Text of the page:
What is unique to Heimler’s method?
How does the following example differ from Heimler’s method of listening? What is similar?
We are the best experts on ourselves – Carl Rogers
Peter Hudson looks at how the listening skills of a teacher who had been trained in active listening skills helped support a student to find their own way to access new aspects of the school curriculum and ultimately achieve success.
Listening Quote of the Month:
As no one else can know how we perceive, we are the best experts on ourselves. Carl Rogers, 1902 – 1987
That’s all very well Carl, I hear you complain, but the students don’t often show their expertise! Carl might reply that it’s because they are too often told what to do, what to think, and how to behave!
Here’s a real life example of how that expertise can be drawn out by ‘listening’ [Ian is not the student’s real name].
Ian entered the room looking sullen and totally uninterested in the academic tutoring interview. The teacher knew that he was on the verge of exclusion for unacceptable behaviour – he’d been on the edge of a very violent gang.
The teacher asked how he would like to use the time. The exchange continued as follows:
Ian: “Dunno, Miss”
Teacher: “You don’t know what you’d like to talk about.”
Teacher: “Perhaps you could tell me what your best and worst subjects are”
Ian: “I don’t really like any of them.”
Teacher: “You don’t really like any of them.”
Ian: “Well I quite like English”
Teacher: “So you quite like English”
Ian: “Well sometimes it’s not bad”
Teacher: “You say it’s not bad sometimes. What’s it like at the moment?”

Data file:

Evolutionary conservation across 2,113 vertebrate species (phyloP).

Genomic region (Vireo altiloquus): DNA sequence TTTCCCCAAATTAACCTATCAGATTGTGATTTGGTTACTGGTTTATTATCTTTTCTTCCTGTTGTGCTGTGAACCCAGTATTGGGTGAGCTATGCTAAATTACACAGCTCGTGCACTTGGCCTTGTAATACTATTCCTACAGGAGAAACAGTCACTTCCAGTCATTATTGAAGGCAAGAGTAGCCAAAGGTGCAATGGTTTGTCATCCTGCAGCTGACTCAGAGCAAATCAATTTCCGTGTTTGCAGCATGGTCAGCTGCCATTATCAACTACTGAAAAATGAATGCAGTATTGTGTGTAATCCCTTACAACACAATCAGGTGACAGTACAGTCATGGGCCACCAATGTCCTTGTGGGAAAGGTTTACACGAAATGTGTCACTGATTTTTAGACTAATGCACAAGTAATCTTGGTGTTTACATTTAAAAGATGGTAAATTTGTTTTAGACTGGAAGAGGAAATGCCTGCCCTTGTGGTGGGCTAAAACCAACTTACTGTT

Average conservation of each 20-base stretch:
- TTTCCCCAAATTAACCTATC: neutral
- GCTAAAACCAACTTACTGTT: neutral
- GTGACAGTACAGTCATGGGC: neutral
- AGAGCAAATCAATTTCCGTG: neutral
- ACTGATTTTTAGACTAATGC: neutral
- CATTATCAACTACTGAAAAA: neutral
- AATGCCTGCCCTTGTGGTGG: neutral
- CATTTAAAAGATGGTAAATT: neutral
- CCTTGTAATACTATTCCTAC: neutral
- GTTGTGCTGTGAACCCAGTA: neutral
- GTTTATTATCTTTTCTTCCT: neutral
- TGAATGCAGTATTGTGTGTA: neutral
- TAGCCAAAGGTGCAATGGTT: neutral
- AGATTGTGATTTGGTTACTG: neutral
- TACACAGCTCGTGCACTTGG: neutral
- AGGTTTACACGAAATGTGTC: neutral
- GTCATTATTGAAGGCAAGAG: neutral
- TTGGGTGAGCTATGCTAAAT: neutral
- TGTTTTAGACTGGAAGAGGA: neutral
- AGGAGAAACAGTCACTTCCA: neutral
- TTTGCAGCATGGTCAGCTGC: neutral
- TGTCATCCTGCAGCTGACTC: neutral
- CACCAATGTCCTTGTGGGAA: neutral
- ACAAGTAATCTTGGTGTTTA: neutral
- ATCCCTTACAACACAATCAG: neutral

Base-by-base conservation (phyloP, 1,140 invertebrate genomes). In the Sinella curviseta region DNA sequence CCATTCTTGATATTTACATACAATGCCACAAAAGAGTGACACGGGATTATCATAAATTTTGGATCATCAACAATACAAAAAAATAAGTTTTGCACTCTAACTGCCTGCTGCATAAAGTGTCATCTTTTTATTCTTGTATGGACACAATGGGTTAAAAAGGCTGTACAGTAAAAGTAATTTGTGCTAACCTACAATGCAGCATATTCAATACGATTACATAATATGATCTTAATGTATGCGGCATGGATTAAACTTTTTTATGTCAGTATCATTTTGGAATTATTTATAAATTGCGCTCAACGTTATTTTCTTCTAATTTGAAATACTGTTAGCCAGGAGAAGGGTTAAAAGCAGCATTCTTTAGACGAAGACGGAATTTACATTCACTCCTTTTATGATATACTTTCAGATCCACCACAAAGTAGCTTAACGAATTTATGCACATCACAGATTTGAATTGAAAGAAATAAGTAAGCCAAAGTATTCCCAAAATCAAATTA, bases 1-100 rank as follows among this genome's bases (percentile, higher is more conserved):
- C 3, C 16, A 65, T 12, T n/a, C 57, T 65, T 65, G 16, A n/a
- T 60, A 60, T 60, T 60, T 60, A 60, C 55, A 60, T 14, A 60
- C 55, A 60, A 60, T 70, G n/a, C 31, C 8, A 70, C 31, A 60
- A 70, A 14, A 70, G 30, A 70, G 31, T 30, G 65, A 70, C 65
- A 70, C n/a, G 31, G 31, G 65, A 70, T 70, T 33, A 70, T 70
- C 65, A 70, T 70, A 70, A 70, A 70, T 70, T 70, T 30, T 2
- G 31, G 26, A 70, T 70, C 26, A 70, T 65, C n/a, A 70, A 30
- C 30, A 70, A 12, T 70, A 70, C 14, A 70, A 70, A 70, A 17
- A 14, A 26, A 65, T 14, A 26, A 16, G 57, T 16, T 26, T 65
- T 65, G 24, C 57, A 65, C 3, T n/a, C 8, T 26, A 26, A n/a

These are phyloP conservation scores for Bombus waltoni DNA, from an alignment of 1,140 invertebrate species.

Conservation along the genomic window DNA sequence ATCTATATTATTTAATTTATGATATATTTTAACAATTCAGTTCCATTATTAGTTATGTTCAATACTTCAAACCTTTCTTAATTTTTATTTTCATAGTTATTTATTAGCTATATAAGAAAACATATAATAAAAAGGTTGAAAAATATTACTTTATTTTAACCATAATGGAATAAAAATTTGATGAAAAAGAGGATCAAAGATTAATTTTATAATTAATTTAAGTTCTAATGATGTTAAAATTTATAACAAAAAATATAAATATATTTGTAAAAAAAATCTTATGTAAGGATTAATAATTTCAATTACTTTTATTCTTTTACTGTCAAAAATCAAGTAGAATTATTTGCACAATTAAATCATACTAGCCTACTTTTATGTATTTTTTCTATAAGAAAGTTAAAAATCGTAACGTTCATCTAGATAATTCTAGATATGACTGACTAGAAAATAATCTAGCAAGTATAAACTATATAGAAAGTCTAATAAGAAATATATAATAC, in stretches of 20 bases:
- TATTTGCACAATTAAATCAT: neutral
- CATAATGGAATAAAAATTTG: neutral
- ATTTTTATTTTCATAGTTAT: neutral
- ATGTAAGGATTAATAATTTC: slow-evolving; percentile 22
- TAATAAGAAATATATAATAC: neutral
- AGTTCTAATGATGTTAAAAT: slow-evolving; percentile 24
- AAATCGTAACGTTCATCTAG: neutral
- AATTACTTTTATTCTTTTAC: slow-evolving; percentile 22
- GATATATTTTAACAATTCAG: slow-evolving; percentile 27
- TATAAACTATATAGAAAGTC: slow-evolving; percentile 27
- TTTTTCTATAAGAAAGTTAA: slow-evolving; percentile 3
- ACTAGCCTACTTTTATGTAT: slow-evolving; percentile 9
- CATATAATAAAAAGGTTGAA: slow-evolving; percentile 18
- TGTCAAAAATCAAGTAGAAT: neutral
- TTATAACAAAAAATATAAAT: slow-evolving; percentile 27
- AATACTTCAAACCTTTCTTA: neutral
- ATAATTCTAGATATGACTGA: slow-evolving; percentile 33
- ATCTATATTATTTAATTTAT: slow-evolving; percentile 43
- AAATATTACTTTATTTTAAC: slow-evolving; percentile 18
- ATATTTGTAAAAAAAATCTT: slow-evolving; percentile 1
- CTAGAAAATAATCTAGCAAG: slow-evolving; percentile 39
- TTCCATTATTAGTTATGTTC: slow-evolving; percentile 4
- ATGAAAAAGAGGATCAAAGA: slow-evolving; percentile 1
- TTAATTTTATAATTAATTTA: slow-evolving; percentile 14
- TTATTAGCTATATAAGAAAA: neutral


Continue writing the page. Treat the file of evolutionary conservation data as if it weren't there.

Ian: “Not very good”
Teacher: “I see, you actually normally quite like English but at the moment it’s a bit difficult, is that right?”
Teacher: “So what’s going wrong at the moment?”
Ian: “I’ve got this coursework that’s late that I can’t do?”
Teacher: “Ok – would you like to tell me a bit about it?”
Ian: “I’ve got to prepare two poems”
Teacher: “What sort of poems?”
Ian: “Love poems.”
Teacher: “Go on”
Ian: “Well in one poem, it’s about two young people falling in love for the first time. About my age really I suppose.”
Teacher: “Right, that’s a bit about the first poem – a couple in their mid-teens, like you, – first young love. What’s the second poem about?”
Ian: “It’s about two old people. An old couple. They say quite nice things to each other but they don’t seem to be in love like in the other poem.”
Teacher: “Earlier you said you couldn’t do the course work.”
Ian: “Well I can’t really.”
Teacher: “It seems to me you just have!”
Ian: (At this point the first hint of a smile appears on Ian’s face) Well, I suppose it’s a start.
Teacher: (who gave Ian a note pad) “Perhaps you’d like to write down what you’ve told me about the two poems?”
Ian: (takes the pad and scribbles keenly for three or four minutes)
Teacher: “What else do you need to do to turn it into an essay?”
Ian: “Write an introduction and conclusion.”
Teacher: “Ok so write those down too – just notes.”
Ian: (Ian writes again)
Teacher: “Anything else you need to do?”
Ian: “Yes. I need to pick out pieces from the poems that prove the points I’m making.”
Teacher: “Do you want to do that now?”
Ian: “No. I haven’t got the poems here but I think I can get on with it now on my own. And I need to get it in soon”
Teacher: “Fine. Well we’re running out of time, but it seems that you’ve worked out your target: to write the coursework and hand it in quickly.”
Teacher: “Will you tell me how you get on?”
Ian: “OK. Thanks.”
Ian went away with a smile on his face. He did come back and told the teacher that he got a ‘C’ for the coursework but was told he could get it higher if he polished it up. He went on to get good results in his GCSEs and moved into Post Sixteen.
A lucky break? Carl wouldn’t think so!
Peter Hudson, is an HSF Trainer, who works in education as an active listening trainer. This piece is reproduced with permission from his series in the International Teacher Magazine [http://consiliumeducation.com/peter-hudson/]